Any health condition in which something is wrong with part of the blood is a blood disorder. Some blood disorders are cancers. Common blood cancers include:
Other blood disorders are benign (not cancerous). Both cancerous and benign blood disorders can affect the whole body.
To understand blood disorders, it helps to know a little bit about blood. It has different parts: red blood cells, white blood cells, and platelets. They each have different jobs. Red blood cells carry oxygen. White blood cells fight infection. Platelets help our blood to clot after an injury. The liquid part that carries these cells and other substances is plasma.
In many blood disorders, problems arise because there aren't enough of certain blood cells.
Sometimes there are too many of certain blood cells. Other times, the blood has too little or too much of something it needs to work normally, such as a clotting factor.
Blood disorders can cause symptoms anywhere in the body. Some common symptoms include:
The symptoms will depend on which blood disorder it is and which part of the blood isn't working normally. Many other things can cause those symptoms. A doctor can help find out what the cause is.
There are several different types of causes. Many blood disorders are genetic and passed down from one generation to the next. Some happen as a result of other diseases. Some happen as a side effect of certain medicines or when people don't get enough of certain nutrients in their diets. Sometimes doctors don't know the cause.
There are many types of anemia. Iron-deficiency anemia is a common one that happens when people don't have enough iron. Your body needs iron to make healthy red blood cells. This type of anemia may happen if you don't get enough iron in the food you eat or your body doesn't take iron in well. Sometimes other health conditions lead to this type of anemia. Treatments may include iron supplements, eating iron-rich foods, iron infusions, or blood transfusions.
Sickle cell disease, or sickle cell anemia, is an inherited blood disorder. It happens when an abnormal protein in red blood cells makes them hard, sticky, and shaped like a letter 'C.' These abnormal red cells die, causing anemia. They also can get stuck in small blood vessels to cause pain, stroke, or other problems. Medicines can help to prevent these complications.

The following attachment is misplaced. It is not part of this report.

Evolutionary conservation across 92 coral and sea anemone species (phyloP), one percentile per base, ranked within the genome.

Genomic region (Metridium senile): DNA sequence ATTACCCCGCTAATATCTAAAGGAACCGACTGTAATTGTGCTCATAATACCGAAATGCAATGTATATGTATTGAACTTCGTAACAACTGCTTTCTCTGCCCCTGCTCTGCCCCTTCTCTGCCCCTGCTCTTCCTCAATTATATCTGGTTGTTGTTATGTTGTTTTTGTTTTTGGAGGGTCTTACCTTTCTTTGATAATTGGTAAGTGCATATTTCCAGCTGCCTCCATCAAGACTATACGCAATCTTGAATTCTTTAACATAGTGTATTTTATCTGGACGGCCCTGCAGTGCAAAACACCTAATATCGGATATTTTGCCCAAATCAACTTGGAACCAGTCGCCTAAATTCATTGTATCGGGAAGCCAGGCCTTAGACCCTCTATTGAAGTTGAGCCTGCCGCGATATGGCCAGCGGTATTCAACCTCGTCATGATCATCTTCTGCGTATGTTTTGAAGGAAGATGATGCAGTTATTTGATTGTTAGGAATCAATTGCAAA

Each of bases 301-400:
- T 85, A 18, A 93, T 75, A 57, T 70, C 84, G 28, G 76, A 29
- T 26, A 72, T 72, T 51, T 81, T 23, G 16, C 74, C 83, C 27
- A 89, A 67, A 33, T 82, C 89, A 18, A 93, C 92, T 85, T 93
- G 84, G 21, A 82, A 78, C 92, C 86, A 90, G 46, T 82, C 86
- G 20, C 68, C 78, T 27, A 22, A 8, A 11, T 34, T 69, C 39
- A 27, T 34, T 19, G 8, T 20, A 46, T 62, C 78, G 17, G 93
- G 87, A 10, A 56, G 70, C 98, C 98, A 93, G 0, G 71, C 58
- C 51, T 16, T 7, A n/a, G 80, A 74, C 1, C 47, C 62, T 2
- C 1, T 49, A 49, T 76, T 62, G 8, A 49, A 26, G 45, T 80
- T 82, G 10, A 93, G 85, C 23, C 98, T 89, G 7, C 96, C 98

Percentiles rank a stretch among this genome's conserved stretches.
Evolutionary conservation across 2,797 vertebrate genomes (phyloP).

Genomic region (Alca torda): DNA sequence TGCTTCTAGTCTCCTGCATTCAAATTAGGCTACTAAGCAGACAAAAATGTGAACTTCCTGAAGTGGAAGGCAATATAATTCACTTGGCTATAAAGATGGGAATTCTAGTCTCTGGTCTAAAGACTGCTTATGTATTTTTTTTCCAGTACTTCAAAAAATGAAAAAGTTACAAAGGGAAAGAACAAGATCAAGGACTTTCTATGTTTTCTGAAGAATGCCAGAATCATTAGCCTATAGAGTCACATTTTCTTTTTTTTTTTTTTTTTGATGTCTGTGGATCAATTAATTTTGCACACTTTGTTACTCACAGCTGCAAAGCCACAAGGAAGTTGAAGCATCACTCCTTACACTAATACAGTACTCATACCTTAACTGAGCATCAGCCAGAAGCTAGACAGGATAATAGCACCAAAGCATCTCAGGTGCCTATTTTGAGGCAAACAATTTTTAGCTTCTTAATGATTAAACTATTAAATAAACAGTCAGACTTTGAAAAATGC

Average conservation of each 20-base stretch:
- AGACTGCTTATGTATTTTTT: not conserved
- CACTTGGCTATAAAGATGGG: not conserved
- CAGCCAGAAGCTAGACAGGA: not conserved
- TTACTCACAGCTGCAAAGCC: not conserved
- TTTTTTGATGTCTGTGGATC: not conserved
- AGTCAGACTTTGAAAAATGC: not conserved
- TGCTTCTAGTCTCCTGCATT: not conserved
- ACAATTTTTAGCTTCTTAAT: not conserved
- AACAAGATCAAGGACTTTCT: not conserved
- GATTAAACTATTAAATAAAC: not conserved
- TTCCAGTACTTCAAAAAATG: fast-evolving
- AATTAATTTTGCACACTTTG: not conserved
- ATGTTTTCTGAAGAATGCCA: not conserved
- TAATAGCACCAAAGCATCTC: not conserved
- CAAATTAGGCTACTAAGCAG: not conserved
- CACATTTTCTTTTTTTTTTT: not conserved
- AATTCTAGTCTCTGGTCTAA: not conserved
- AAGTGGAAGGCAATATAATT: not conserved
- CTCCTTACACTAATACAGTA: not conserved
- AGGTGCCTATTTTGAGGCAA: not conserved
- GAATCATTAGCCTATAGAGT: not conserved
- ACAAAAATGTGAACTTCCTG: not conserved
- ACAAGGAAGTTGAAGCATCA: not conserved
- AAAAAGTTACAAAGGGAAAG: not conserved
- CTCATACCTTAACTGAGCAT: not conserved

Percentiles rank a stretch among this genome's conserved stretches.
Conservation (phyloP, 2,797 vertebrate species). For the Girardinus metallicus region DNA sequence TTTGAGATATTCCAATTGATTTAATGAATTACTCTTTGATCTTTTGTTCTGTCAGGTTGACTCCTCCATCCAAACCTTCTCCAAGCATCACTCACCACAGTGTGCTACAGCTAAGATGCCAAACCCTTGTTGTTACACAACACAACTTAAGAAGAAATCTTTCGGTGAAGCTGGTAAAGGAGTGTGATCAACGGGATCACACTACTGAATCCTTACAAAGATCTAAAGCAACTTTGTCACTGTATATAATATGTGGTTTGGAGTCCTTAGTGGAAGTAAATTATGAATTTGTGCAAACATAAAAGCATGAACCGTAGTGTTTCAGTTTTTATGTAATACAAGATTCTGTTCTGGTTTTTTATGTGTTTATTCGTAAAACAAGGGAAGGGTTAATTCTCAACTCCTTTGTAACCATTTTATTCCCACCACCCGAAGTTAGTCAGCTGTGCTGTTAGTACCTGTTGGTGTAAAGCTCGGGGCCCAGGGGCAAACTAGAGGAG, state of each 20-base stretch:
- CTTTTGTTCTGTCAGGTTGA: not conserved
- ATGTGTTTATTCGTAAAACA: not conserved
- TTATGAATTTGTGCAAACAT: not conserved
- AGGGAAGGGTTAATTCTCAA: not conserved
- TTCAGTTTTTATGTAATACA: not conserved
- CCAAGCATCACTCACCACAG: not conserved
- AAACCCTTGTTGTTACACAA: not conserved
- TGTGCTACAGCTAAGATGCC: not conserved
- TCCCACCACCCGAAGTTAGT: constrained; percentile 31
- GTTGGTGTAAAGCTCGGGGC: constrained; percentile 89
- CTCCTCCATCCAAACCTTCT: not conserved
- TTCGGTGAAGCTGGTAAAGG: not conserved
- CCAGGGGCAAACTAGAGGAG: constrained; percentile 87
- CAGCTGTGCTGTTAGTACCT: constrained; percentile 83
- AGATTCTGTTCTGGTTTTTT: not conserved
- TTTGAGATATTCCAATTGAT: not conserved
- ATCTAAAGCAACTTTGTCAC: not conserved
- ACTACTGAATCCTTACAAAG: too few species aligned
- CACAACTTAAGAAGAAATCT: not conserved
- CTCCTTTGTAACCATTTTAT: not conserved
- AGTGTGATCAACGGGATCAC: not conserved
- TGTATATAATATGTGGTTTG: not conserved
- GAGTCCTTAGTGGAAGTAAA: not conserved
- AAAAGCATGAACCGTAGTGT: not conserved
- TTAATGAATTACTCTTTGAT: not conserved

Thalassemias are also inherited. They happen when a faulty gene causes the body to make too few red blood cells and hemoglobin. Hemoglobin is the iron-rich protein in red cells that carries oxygen. Some thalassemias are more severe than others. Some people with thalassemia don't need treatment. Other people may need blood transfusions, treatment to remove extra iron, and supplements with a vitamin called folic acid.
A missing or faulty protein causes this inherited disease. The body needs this protein for blood to clot normally. So, people with this condition often have excessive bleeding and bruising. Doctors treat it with medicines that replace the missing protein or make cells release more of it.
Hemophilia is another inherited bleeding disorder. It happens in people who lack one of two other important clotting factor proteins. Doctors treat it with infusions to replace the missing factor.
This disorder happens when a blood clot forms in deep veins. If the clot is in the leg or pelvis, doctors call it deep vein thrombosis (DVT). If a clot breaks free and travels to the lungs, doctors call it pulmonary embolism. It happens most often after surgery, injury, or in people with other health conditions. Treatments include medications to prevent clotting or procedures to remove or catch clots.
Leukemia is a blood cancer in which the body makes abnormal blood cells. Usually, but not always, these are abnormal white blood cells. The abnormal leukemia cells can crowd out other blood cells. There are many types of leukemia, which can be either acute or chronic. Treatments include chemotherapy, targeted therapy, radiation, and stem cell transplant.
Multiple myeloma is another type of blood cancer. It happens when the bone marrow makes too many of certain white blood cells. As a result, people with multiple myeloma can have too few of other white blood cells, red blood cells, or platelets in their blood. Treatment may include surgery, radiation, medicines, or stem cell transplant.
If a doctor thinks you might have a blood disorder, they will ask you questions and run some blood tests. Blood tests can tell if your blood cell counts are in the normal range and if they look healthy. Doctors may order a genetic test. Sometimes they might test your bone marrow, too, since bone marrow makes new blood cells. A primary care doctor might order some of these tests. You might also see a hematologist, a doctor who specializes in blood disorders.
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- Kidshealth.org: "What's Blood?"
- Dana-Farber Cancer Institute: "What Are the Most Common Blood Cancers in Adults?"
- Seattle Cancer Care Alliance: "Blood Disorders Facts."
- Merck Manual: "Symptoms of Blood Disorders."
- National Institute of Diabetes and Digestive and Kidney Diseases: "Blood Diseases."
- National Heart, Lung and Blood Institute: "Iron-Deficiency Anemia," "Thalassemias," "Venous Thromboembolism."
- Centers for Disease Control and Prevention: "What Is Sickle Cell Disease?" "What Is Hemophilia?"
- National Hemophilia Foundation: "Von Willebrand Disease."
- Leukemia and Lymphoma Society: "Leukemia."
- American Cancer Society: "Leukemia," "What Is Multiple Myeloma?" "Treating Multiple Myeloma."
- Mayo Clinic: "Leukemia," "Multiple Myeloma."